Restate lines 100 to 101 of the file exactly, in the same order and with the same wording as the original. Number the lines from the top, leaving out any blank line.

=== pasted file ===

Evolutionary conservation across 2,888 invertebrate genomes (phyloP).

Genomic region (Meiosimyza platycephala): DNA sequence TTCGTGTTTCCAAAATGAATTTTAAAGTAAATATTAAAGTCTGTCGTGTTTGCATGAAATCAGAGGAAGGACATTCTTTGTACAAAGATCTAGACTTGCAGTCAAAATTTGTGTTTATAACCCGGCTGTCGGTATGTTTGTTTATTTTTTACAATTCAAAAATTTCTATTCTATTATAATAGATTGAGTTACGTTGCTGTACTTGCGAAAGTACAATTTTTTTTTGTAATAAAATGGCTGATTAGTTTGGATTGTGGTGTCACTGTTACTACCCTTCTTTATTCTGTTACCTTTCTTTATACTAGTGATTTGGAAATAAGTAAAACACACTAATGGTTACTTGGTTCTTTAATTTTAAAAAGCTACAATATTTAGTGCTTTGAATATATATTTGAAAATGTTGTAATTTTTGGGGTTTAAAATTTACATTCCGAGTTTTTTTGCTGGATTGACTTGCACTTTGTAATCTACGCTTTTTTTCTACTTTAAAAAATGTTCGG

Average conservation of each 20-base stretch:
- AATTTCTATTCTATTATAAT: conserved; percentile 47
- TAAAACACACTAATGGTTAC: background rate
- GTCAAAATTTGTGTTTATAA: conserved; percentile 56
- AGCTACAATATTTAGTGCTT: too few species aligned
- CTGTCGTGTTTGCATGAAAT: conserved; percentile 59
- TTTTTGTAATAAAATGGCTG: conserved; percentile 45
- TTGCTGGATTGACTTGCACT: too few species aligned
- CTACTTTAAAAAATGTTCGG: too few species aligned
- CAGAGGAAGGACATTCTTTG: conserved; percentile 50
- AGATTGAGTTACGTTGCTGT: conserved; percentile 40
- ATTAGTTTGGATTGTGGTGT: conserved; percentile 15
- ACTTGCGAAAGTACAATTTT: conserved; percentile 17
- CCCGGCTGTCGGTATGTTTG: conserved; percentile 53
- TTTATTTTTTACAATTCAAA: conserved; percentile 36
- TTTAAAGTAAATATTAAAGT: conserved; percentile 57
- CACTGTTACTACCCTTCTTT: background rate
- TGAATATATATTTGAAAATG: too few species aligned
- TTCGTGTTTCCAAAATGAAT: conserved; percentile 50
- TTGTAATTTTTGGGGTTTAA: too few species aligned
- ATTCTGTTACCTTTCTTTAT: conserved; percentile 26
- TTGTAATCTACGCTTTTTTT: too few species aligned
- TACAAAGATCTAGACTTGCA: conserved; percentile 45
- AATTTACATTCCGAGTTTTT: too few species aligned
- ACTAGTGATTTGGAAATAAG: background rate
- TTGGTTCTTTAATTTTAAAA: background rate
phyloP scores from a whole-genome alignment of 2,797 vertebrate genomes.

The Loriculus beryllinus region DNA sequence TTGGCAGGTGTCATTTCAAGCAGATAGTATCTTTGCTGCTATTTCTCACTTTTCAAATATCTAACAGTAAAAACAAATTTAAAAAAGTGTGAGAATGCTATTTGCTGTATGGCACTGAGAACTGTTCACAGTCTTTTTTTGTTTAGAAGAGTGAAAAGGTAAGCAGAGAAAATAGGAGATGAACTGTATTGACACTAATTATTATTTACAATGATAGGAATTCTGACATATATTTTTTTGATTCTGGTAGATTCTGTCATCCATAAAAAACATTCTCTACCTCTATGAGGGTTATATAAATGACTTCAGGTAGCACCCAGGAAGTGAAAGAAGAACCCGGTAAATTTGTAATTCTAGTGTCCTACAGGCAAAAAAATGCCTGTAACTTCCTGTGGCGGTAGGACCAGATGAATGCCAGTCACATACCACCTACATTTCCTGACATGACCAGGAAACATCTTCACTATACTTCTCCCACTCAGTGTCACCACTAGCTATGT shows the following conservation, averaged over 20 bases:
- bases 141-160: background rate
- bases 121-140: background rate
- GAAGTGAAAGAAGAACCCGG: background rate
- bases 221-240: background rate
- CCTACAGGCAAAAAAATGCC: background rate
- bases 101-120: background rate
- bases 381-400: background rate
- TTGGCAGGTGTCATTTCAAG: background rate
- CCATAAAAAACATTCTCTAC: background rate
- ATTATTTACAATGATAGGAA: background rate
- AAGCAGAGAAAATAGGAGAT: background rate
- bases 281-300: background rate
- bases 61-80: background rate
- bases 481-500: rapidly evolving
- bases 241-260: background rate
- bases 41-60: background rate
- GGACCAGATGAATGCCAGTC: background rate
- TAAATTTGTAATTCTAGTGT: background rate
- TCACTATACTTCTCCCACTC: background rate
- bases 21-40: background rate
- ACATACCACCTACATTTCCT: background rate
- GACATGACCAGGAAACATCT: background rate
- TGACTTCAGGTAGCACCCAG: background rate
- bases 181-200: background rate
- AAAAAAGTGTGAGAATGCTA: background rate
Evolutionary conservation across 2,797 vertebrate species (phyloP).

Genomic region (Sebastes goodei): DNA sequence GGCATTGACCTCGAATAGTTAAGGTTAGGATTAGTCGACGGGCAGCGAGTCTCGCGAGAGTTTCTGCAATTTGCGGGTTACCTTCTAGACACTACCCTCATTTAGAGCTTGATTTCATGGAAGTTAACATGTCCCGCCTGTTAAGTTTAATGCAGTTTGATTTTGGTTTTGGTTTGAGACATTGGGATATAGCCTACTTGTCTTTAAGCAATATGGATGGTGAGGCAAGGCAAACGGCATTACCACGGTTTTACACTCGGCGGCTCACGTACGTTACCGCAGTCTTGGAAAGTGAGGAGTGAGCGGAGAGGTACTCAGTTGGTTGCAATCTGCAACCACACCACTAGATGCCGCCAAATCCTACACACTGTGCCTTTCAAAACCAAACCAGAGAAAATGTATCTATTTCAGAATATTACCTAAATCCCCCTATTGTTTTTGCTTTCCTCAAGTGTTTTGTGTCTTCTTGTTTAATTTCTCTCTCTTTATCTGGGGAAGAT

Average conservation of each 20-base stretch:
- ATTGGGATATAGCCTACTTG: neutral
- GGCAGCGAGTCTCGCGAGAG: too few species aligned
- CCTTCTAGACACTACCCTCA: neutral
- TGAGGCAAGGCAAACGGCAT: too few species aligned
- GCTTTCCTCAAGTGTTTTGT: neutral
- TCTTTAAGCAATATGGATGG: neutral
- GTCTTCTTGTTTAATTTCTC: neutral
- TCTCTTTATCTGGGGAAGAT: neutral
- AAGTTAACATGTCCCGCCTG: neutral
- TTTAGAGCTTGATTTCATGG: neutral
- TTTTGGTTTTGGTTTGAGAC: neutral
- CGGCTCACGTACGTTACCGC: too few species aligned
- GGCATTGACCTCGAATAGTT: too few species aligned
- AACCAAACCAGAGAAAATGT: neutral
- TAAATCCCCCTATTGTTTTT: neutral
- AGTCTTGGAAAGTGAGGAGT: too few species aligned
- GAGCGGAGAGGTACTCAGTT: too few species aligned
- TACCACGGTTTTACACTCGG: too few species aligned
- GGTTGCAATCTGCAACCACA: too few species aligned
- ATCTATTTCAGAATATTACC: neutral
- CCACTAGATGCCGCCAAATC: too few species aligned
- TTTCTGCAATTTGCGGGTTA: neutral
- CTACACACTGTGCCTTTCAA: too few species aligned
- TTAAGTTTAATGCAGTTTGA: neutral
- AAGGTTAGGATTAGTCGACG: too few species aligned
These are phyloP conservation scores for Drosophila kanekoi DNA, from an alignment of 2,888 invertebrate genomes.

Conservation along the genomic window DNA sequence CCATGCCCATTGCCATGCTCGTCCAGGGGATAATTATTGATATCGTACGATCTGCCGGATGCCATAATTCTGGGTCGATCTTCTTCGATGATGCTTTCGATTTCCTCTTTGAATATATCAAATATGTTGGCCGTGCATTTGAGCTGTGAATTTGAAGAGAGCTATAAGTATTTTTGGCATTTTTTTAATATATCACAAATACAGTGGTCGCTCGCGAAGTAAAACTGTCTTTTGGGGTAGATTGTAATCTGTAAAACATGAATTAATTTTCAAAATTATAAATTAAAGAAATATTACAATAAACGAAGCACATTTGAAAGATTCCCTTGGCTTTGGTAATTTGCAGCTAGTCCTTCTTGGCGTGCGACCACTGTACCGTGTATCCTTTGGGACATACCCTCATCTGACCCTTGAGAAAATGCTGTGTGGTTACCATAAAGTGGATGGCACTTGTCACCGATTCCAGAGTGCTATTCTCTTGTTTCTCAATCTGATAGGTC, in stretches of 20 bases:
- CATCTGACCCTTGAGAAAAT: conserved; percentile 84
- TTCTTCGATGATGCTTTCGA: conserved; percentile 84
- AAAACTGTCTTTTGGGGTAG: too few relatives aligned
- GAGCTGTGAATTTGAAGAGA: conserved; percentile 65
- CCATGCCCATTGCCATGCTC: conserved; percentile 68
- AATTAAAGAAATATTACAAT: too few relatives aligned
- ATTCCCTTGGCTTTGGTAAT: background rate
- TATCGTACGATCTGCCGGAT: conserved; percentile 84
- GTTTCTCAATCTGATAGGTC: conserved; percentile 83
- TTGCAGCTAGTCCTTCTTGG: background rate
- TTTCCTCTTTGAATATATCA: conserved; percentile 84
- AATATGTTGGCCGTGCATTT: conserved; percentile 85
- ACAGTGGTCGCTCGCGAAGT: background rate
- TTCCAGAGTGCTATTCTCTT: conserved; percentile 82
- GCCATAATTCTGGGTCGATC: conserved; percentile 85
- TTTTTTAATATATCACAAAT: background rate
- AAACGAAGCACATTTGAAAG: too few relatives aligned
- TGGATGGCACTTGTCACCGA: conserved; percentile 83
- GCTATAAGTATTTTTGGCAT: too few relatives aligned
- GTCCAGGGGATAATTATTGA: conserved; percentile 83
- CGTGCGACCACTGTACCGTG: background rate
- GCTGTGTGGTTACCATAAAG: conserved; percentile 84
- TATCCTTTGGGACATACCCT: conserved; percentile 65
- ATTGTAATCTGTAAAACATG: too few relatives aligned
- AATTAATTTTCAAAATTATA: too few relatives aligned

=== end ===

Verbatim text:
- GCCATAATTCTGGGTCGATC: conserved; percentile 85
- TTTTTTAATATATCACAAAT: background rate